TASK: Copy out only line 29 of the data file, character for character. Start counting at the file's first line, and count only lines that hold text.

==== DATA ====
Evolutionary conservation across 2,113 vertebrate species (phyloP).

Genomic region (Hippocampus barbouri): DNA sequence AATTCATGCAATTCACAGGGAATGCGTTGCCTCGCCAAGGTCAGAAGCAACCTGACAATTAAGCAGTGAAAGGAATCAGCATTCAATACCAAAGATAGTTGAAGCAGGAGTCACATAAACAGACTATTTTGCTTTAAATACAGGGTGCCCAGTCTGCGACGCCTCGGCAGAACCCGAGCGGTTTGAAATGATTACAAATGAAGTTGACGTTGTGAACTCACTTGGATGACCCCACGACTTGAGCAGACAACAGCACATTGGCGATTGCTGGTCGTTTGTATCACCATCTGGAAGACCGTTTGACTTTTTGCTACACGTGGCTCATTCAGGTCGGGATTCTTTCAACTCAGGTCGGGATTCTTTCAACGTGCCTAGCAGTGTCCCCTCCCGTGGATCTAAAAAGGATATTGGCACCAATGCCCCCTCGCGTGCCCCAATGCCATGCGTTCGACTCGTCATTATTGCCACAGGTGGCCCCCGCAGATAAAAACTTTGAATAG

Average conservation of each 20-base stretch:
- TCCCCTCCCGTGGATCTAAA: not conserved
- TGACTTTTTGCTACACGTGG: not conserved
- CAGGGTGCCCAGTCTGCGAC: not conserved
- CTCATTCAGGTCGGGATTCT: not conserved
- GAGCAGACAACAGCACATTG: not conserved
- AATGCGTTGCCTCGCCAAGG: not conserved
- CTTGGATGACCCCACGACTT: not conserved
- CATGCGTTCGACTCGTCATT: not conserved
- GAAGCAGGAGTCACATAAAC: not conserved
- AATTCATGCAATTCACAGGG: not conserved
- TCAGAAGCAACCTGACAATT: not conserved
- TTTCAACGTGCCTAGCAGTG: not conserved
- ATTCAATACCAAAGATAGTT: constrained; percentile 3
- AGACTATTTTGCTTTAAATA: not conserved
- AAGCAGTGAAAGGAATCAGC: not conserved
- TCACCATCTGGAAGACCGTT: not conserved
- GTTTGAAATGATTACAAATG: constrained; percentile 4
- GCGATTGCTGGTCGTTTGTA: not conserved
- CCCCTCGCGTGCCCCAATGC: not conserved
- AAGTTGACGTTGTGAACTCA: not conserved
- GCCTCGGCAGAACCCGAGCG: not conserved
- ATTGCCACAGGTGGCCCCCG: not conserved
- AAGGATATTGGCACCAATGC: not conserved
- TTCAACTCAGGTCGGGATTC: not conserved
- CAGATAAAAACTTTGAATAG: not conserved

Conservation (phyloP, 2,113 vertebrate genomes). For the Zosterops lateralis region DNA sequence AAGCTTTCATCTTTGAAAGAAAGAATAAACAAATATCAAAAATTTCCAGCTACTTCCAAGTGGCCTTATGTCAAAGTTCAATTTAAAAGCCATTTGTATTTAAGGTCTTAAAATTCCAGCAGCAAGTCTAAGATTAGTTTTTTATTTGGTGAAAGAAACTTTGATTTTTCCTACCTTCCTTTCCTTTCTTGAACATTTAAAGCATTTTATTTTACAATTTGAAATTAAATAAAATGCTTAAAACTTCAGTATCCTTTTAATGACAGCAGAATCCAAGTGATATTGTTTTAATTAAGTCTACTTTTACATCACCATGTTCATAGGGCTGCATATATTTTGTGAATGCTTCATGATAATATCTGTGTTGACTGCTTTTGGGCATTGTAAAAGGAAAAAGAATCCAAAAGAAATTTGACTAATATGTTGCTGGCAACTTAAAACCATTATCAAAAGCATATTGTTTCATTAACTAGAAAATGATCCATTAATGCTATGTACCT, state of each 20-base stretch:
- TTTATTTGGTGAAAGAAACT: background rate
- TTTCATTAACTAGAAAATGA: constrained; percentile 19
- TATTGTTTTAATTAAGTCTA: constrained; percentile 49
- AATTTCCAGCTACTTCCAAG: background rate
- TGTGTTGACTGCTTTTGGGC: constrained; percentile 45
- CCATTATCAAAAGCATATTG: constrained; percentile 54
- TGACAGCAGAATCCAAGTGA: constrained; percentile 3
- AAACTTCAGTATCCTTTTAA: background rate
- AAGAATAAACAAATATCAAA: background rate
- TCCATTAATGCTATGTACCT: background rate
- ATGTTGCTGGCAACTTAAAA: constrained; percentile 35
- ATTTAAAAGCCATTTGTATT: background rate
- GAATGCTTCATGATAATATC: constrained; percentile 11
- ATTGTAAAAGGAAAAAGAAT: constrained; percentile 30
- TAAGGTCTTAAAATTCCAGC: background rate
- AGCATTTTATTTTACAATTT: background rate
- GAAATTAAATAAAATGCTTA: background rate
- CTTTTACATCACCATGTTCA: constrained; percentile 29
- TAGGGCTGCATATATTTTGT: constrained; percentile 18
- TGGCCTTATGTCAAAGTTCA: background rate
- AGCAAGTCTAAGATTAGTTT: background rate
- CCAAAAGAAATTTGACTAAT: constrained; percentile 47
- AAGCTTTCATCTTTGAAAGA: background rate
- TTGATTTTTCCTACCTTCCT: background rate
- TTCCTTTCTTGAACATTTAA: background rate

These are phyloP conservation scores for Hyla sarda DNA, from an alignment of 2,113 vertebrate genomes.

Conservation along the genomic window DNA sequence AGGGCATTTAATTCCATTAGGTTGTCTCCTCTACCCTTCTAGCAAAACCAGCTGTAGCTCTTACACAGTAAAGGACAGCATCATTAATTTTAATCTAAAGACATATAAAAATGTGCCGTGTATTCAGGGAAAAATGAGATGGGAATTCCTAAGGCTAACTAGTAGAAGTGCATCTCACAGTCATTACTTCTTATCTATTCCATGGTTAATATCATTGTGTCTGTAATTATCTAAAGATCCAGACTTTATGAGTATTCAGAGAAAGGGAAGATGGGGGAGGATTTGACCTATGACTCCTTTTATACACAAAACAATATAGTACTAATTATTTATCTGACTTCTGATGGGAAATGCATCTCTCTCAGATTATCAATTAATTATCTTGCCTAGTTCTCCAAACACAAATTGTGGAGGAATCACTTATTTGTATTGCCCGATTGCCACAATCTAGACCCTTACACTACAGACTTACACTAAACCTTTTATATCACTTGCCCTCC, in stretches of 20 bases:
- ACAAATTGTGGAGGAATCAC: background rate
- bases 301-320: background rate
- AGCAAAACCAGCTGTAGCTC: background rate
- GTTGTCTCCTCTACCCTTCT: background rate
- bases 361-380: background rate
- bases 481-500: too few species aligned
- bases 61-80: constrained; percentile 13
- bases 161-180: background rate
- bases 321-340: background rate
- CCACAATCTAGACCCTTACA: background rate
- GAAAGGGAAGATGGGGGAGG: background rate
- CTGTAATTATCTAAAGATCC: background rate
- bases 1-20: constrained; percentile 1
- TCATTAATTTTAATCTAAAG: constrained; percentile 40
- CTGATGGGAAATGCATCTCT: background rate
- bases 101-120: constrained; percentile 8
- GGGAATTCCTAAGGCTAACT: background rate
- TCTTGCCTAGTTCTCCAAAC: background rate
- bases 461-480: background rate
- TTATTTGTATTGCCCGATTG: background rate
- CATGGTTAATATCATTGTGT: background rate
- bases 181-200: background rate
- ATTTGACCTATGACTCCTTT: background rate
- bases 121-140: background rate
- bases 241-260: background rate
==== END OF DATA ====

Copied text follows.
Conservation (phyloP, 2,113 vertebrate genomes). For the Zosterops lateralis region DNA sequence AAGCTTTCATCTTTGAAAGAAAGAATAAACAAATATCAAAAATTTCCAGCTACTTCCAAGTGGCCTTATGTCAAAGTTCAATTTAAAAGCCATTTGTATTTAAGGTCTTAAAATTCCAGCAGCAAGTCTAAGATTAGTTTTTTATTTGGTGAAAGAAACTTTGATTTTTCCTACCTTCCTTTCCTTTCTTGAACATTTAAAGCATTTTATTTTACAATTTGAAATTAAATAAAATGCTTAAAACTTCAGTATCCTTTTAATGACAGCAGAATCCAAGTGATATTGTTTTAATTAAGTCTACTTTTACATCACCATGTTCATAGGGCTGCATATATTTTGTGAATGCTTCATGATAATATCTGTGTTGACTGCTTTTGGGCATTGTAAAAGGAAAAAGAATCCAAAAGAAATTTGACTAATATGTTGCTGGCAACTTAAAACCATTATCAAAAGCATATTGTTTCATTAACTAGAAAATGATCCATTAATGCTATGTACCT, state of each 20-base stretch: